NZ’s Media Facing ‘Extinction’ in 3 Years as New Report Calls for Urgent Action

Gavin Ellis, a former editor of the country’s largest newspaper and a professor of journalism, recommends a levy on digital platforms to support media.

One of New Zealand’s most senior journalism figures, Gavin Ellis, has issued a blunt warning to the government: act within three years to support the media, or see it face “extinction.”

The dire prediction is contained in a new report, If not journalists, then who? published by the Centre for Informed Futures, an independent think tank and research centre based at the University of Auckland and headed by Sir Peter Gluckman, the former Prime Minister’s science advisor.

Sir Peter describes the current state of New Zealand’s media, caused by technological, consumer-preference and economic challenges as “a truly wicked and existential problem of how to ensure trustworthy information is available to our citizens.”

The country cannot “ignore the situation, sit back and see the collapse of our Fourth Estate. The conversation is urgent,” he said.

Mr. Ellis is a former editor-in-chief at the New Zealand Herald and has been a media commentator on Radio New Zealand for many years. He has written books on the media and is currently a research fellow at the Centre for Informed Futures.

No Broadcast Television “Within Years”

The report predicts, “A combination of predation, changes to the media, destructive behaviour, and adaptive limitations are pushing the environments in which journalism is produced to the point where their effective extinction may be measured in years rather than decades.”

“Within the next three years, it is likely we will have no mainstream broadcast television, hollowed-out newsrooms, news media closures, and sections of the community disenfranchised by cost or age. The vacuum created by retreating journalism may be filled by disinformation. The social and political risks are high.”

Consulting representatives from 17 media organisations, the report highlights the urgent need to “overcome gross distortions caused by the dominance of the market by unregulated transnational digital platforms” and to find “sustainable—and publicly and politically acceptable—ways of supporting pluralistic media.”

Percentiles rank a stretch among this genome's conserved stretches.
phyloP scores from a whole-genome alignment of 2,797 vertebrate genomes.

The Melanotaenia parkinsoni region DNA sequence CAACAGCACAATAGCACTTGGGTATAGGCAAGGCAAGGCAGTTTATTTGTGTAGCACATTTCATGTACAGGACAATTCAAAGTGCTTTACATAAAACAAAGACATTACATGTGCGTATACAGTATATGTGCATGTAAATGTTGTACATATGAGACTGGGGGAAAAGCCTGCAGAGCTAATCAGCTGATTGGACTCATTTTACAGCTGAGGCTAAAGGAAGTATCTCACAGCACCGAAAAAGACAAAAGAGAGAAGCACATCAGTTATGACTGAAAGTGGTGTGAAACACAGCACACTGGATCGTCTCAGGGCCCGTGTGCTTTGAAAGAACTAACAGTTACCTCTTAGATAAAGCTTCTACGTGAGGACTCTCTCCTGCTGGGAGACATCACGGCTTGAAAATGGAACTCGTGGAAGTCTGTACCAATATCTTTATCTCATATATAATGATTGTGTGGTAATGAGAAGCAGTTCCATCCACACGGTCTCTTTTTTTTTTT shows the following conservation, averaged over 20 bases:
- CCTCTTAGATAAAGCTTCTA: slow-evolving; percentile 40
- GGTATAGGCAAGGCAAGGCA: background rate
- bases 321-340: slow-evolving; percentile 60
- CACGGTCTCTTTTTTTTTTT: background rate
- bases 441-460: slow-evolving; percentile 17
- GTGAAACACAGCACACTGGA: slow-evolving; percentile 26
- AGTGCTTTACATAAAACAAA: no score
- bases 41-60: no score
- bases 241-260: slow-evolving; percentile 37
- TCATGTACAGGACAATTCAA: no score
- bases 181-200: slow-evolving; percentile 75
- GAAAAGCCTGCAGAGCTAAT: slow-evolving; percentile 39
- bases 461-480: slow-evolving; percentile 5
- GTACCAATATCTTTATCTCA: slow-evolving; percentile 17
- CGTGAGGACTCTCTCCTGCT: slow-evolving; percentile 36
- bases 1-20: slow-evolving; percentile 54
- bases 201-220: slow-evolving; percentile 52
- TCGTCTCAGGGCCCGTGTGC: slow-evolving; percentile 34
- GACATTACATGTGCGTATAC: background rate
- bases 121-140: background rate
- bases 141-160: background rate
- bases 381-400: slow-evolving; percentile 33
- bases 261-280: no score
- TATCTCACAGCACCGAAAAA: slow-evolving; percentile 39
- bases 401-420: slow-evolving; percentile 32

Mr. Ellis recommends amending the Digital Services Tax Bill (currently before Parliament) so that a levy on digital platforms could be implemented to provide a dedicated fund to support media.

“This isn’t about giving money to the media,” he emphasised, “but compensating media for what’s been taken from them … and what will be taken from them in the future. This is money that is owed to them.”

“That bill is designed to try to overcome the tax avoidance mechanisms that these platforms use on an industrial scale. If we simply amend that to make an additional sum available to the media … that would be in keeping with what’s being done in other jurisdictions.”

Austria, for instance, has a five percent levy on digital advertising; a similar charge in New Zealand has been estimated to produce $85 to $90 million a year.

Ellis Proposes Alternative

The report also recommends tax changes to help “marginally profitable and non-profit media outlets committed to public interest journalism … at national, regional, local, and even hyper-local levels.”

The previous Ardern Labour government introduced a $55 million Public Interest Journalism Fund (PIJF) during the pandemic, leading to claims it was buying the media’s compliance. Mr. Ellis distinguishes his proposal from the PIJF.

“The PIJF was subjected to a concerted and very successful disinformation campaign,” he said.

“In no instance was any media bribed by government—but we have to be mindful of the effect that that had. Dispensing funding from a levy must be utterly transparent and utterly independent of government.”

He said the public must know this is compensation for the news media’s services, not a handout.

“Secondly, the government has no control over how that money is handed out or used,” he said.

“The need to hold power to account will be undiminished. We will be left with the consequences of a simple (unanswered) question: If not journalists, then who?”


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